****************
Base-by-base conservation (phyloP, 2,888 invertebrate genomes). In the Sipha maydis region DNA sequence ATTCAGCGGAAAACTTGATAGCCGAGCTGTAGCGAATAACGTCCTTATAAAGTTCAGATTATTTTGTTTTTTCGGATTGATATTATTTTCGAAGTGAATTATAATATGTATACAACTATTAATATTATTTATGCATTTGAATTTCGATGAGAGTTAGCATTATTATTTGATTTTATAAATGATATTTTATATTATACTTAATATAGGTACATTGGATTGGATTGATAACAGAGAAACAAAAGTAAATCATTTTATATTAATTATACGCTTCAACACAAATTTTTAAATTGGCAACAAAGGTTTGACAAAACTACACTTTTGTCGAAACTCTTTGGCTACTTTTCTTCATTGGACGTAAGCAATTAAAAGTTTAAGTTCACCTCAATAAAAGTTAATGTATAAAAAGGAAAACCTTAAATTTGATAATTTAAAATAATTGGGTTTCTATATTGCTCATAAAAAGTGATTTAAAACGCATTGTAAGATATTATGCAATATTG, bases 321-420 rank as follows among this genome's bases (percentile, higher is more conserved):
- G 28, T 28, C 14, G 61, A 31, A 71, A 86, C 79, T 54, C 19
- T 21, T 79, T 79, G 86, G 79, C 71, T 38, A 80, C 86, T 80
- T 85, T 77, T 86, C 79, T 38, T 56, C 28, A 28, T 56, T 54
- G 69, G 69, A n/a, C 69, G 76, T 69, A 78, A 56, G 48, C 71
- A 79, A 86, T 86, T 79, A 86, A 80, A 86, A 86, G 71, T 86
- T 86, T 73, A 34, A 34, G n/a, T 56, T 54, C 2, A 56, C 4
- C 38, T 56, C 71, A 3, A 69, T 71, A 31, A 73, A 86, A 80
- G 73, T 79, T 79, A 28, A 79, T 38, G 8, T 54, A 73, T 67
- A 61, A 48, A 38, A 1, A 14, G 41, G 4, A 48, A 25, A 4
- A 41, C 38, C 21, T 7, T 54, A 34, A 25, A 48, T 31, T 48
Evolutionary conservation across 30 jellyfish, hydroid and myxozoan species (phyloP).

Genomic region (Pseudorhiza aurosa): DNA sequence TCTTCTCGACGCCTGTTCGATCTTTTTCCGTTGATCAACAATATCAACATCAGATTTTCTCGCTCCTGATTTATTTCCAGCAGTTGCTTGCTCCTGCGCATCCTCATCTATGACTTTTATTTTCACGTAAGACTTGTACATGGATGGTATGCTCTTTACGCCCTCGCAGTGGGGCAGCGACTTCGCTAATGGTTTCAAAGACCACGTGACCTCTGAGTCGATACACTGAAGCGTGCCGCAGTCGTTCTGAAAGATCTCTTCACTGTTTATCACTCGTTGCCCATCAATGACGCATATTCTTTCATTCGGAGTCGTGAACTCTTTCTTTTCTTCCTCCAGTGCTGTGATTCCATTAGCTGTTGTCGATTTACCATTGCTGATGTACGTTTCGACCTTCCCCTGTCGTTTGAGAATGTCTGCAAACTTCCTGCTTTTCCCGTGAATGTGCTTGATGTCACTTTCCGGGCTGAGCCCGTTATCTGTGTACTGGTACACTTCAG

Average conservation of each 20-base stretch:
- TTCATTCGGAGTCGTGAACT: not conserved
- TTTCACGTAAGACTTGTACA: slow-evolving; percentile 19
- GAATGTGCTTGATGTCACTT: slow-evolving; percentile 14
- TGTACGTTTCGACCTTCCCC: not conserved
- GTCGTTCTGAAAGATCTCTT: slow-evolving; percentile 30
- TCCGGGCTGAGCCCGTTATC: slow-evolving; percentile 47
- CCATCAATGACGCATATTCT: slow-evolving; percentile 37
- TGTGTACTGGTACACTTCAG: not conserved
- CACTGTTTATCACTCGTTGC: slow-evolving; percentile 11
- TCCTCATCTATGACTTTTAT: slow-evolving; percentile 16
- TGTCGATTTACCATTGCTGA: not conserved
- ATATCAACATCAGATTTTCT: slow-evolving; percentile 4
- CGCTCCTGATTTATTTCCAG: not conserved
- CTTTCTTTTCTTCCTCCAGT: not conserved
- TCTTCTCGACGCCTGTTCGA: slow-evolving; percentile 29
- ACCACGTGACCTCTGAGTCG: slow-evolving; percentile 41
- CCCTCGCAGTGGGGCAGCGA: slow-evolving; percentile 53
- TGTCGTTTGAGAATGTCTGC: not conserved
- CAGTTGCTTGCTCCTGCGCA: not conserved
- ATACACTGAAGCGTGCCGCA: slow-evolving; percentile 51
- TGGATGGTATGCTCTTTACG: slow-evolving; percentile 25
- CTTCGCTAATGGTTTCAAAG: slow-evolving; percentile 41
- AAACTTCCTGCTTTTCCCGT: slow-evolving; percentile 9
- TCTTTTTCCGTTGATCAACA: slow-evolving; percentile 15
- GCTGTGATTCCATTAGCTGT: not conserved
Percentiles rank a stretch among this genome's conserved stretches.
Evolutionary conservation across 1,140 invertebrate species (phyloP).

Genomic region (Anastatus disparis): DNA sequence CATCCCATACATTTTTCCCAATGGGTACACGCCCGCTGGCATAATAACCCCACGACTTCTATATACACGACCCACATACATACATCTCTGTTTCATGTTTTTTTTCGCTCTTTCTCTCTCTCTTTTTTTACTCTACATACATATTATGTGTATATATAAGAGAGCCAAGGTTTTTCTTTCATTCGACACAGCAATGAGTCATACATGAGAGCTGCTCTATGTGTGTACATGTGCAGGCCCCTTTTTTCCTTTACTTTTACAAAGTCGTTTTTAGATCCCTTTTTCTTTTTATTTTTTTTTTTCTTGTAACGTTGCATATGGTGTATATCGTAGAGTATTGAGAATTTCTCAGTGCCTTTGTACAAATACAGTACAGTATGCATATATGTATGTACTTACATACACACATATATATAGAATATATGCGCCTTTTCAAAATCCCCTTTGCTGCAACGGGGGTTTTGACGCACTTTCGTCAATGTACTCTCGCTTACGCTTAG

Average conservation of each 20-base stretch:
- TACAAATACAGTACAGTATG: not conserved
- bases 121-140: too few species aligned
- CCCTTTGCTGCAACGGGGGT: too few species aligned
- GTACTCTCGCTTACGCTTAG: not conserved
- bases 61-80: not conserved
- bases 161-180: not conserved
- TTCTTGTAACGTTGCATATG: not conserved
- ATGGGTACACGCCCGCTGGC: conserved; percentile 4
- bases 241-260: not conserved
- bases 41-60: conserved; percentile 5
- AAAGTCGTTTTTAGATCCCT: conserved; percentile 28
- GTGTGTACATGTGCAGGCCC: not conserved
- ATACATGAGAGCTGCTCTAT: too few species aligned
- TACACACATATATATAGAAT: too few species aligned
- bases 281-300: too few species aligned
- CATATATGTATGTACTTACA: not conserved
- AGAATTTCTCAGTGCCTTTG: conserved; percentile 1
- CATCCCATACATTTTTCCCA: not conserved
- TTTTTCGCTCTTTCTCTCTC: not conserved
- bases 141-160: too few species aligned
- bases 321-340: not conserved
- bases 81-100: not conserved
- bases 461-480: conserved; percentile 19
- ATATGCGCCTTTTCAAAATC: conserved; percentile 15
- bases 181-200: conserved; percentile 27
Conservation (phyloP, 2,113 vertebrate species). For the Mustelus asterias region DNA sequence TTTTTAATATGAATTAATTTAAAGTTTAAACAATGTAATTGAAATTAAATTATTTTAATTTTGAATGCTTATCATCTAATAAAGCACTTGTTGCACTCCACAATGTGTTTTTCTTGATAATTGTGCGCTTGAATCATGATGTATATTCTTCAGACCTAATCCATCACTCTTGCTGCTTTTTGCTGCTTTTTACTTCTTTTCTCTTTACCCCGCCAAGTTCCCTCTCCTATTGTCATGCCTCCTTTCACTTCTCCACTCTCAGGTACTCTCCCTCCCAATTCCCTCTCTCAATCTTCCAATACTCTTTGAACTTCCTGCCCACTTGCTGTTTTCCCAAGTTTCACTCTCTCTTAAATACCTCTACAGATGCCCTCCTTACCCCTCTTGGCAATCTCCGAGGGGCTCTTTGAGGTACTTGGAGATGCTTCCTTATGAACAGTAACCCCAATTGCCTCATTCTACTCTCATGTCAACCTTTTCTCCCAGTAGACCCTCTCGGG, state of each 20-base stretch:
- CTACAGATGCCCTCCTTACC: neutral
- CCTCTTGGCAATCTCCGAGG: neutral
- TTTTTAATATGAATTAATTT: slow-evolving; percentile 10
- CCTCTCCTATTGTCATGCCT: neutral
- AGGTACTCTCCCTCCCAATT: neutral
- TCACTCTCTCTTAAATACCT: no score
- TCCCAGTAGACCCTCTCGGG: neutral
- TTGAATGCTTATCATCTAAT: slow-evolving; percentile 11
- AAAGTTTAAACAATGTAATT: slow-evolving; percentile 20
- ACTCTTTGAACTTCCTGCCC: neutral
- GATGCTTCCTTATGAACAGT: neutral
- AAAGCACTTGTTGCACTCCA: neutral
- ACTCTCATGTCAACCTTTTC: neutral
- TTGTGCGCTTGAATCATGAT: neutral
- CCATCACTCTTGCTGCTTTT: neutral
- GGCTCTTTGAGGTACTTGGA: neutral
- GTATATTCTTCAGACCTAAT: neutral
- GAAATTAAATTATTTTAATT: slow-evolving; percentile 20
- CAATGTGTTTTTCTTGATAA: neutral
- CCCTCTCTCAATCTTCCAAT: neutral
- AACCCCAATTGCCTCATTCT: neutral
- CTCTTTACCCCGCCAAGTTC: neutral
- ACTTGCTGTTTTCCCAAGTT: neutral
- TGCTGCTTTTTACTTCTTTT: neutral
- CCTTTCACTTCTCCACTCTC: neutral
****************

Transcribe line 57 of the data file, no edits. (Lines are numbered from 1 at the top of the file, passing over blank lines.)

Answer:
- TACACACATATATATAGAAT: too few species aligned